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First the summary for those people who don't like reading more than one
paragraph. The address [email protected] reaches one of
several email keyservers. [email protected]<country>.pgp.net goes
only to key servers for <country>. A start has been made on other
services such as ftp.pgp.net. In particular, see http://www.pgp.net/pgp
for more information.
The domain "pgp.net" was registered last year in preparation for
providing a simple and unified name space for PGP infrastructure such as
key servers, software distribution sites and so on.
The first steps to populate the pgp.net domain have now been taken.
They are small steps, but we believe, important ones. Many more will be
taken over the next few months. The first additions are for the email
public key server network. The key servers are presently known by a
number of different names, none of which are particularly obvious to the
uninitiated. Worse, many of them are run by students or employees
without the official backing of their host organizations. It's not
surprising that some are unreliable and/or short-lived. A recent
development, however, is that more and more servers are being run by
CERT teams. Examples include those run by DFN-CERT (Germany), CERT-NL
(Netherlands) and OxCERT (Oxford University). It is in the best
interests of the teams that the keyservers be reliable and available.
The validity of the keys themselves, of course, must be checked by their
users with the usual signature checking built into PGP.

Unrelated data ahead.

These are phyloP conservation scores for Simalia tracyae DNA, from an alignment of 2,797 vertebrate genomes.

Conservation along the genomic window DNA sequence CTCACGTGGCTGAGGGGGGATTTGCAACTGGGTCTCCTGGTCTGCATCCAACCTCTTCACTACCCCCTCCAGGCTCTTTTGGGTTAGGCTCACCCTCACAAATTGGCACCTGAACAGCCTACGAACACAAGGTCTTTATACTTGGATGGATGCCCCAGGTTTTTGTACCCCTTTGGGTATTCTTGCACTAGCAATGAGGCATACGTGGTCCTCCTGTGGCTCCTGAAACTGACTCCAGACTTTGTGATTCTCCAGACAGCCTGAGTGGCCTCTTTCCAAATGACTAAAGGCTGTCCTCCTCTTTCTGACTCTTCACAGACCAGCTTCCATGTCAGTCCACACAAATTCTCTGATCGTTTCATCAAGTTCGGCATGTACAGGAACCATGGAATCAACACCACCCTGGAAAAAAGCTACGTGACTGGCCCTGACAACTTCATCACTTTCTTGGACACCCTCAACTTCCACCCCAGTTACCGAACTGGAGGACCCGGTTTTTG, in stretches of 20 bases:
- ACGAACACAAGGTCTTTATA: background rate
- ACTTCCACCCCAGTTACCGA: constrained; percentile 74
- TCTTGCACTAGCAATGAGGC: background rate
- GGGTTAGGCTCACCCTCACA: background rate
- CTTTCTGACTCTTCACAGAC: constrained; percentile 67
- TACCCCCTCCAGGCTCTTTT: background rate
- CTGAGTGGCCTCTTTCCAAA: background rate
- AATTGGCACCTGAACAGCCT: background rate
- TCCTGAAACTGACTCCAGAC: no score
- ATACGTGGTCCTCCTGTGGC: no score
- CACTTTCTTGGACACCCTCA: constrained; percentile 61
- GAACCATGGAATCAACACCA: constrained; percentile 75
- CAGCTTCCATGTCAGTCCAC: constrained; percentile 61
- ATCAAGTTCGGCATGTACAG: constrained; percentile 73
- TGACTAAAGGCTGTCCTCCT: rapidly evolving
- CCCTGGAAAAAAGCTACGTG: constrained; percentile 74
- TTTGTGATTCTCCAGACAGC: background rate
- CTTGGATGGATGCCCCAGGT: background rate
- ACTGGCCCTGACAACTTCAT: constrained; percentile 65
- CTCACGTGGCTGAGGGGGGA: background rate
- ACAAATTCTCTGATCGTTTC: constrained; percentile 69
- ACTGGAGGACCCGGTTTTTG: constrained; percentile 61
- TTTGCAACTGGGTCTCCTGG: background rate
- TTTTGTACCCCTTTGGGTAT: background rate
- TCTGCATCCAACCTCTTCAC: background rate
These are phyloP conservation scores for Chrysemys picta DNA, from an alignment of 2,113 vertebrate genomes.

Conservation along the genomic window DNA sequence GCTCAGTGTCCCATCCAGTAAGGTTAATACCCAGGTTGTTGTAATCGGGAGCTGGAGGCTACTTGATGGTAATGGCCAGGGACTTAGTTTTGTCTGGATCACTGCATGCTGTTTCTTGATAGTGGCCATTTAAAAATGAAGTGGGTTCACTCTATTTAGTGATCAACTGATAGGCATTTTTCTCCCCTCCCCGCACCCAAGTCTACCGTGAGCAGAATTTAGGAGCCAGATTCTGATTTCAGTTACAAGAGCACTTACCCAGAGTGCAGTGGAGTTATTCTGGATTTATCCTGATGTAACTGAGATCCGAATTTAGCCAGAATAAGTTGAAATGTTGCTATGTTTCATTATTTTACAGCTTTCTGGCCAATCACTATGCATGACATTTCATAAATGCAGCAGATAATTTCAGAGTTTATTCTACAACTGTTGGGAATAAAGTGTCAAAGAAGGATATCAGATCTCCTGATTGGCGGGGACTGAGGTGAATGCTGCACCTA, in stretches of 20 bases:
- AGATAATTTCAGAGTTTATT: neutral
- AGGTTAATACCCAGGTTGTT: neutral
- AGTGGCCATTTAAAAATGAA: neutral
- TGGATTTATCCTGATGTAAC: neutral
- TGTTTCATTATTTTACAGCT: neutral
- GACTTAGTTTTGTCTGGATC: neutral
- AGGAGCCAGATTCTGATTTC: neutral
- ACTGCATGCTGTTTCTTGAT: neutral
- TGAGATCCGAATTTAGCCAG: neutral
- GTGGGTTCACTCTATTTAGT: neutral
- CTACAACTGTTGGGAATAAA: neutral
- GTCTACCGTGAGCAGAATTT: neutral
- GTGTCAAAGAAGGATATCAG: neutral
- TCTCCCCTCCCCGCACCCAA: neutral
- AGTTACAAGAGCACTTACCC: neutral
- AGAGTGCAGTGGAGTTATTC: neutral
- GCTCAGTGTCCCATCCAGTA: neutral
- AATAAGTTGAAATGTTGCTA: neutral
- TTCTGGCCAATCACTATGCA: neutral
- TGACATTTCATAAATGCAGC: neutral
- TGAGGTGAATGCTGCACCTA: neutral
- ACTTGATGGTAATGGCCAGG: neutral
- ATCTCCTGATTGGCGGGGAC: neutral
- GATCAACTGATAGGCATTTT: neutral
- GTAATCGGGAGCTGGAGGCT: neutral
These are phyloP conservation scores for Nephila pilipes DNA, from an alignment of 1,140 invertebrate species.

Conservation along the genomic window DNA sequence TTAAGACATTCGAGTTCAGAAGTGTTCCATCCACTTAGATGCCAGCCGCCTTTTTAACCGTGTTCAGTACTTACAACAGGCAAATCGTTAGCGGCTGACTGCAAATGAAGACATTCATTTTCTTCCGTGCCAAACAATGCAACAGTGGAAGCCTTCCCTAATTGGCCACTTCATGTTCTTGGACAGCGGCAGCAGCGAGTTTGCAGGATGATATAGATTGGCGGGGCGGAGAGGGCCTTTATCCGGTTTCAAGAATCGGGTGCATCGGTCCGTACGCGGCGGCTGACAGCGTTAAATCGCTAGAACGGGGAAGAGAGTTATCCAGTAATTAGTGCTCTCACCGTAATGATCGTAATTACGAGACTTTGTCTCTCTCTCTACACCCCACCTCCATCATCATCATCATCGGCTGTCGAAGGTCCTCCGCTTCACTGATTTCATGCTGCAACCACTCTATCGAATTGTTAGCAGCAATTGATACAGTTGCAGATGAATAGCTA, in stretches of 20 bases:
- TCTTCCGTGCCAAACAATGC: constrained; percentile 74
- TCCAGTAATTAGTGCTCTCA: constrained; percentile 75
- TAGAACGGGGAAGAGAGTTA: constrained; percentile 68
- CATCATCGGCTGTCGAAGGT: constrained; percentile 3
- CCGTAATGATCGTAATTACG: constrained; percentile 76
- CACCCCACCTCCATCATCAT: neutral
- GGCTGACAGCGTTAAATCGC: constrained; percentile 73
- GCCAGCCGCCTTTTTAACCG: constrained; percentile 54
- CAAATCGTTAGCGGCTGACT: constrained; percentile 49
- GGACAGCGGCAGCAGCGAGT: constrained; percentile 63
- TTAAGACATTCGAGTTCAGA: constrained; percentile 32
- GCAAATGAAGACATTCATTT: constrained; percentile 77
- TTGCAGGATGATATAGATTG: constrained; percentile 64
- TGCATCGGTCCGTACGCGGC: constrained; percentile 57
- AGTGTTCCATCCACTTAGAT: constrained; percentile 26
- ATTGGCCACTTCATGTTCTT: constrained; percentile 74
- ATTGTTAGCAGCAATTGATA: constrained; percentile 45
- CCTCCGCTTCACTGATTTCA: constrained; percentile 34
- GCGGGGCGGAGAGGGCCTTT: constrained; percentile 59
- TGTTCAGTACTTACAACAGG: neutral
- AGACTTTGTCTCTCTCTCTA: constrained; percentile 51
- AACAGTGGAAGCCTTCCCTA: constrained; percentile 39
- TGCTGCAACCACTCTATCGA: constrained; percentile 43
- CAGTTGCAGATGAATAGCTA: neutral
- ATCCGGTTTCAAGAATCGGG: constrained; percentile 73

We have, therefore, set up "keys.pgp.net" as a set of equal-priority MX
records in the DNS. What this means, in practice, is that email sent to
[email protected] will be sent to a randomly chosen
keyserver. It probably doesn't matter which one, as the servers are
synchronized. If the first server your mail system tries is not
available, it should automatically try the other servers until one
works. This should give a rather more rapid and sucessful response than
the current mechanism. It is also rather easier for documentation
writers, FAQ maintainers and such like to give advice which has a long
We recognize that, for efficiency reasons, users of key servers might
want to be able to specify a local machine rather than be handed a
randomly selected one. The old names will continue to work: the address
pgp.ox.ac.uk (for example) will continue to reach the OxCERT keyserver
and no others. However, we have also registered sub-domains of pgp.net.
In particular, the records for "whatever.uk.pgp.net" will only map to
machines for the United Kingdom. At the moment we have the following
records in place, with the expectation that more will follow:
keys.de.pgp.net Germany DFN-CERT
keys.no.pgp.net Norway Univ. of Tromso
keys.uk.pgp.net United Kingdom OxCERT, Oxford
keys.us.pgp.net United States MIT
Large regions, such as the US, will eventually have several servers,
each of which will be the target of equal priority MX records. We
expect the Netherlands to join in with keys.nl.pgp.net very shortly.
Allocation of key servers to the pgp.net domain is only the first step.
Plans are advanced to set up a number of other sub-domains, all with the
format <service>[.<region>].pgp.net. This structure allows for local
customization and yet preserves the uniformity and simplicity of the
naming scheme. For instance, the Web-site www.de.pgp.net would,
presumably, have the text of the pages in German and would be the site
recommended in German documentation, while ftp.no.pgp.net would be the
principal archive of PGP-related material in Norway.
So far, only ftp.pgp.net and www.pgp.net have been allocated. The URL
http://www.pgp.net/pgp has more information on the pgp.net domain as it
currently exists and will be kept up to date as the domain becomes more
Expect to see more developments along these lines later this year; all
will be reported on http://www.pgp.net/pgp
The following folk all had a hand in the initial stages of setting up
Piete Brooks University of Cambridge, United Kingdom
Borge Brunes University of Tromso, Norway
Klaus-Peter Kossakowski DFN-CERT, Germany
Brian LaMacchia MIT, United States of America
Paul Leyland OxCERT, United Kingdom
Teun Nijssen CERT-NL, Netherlands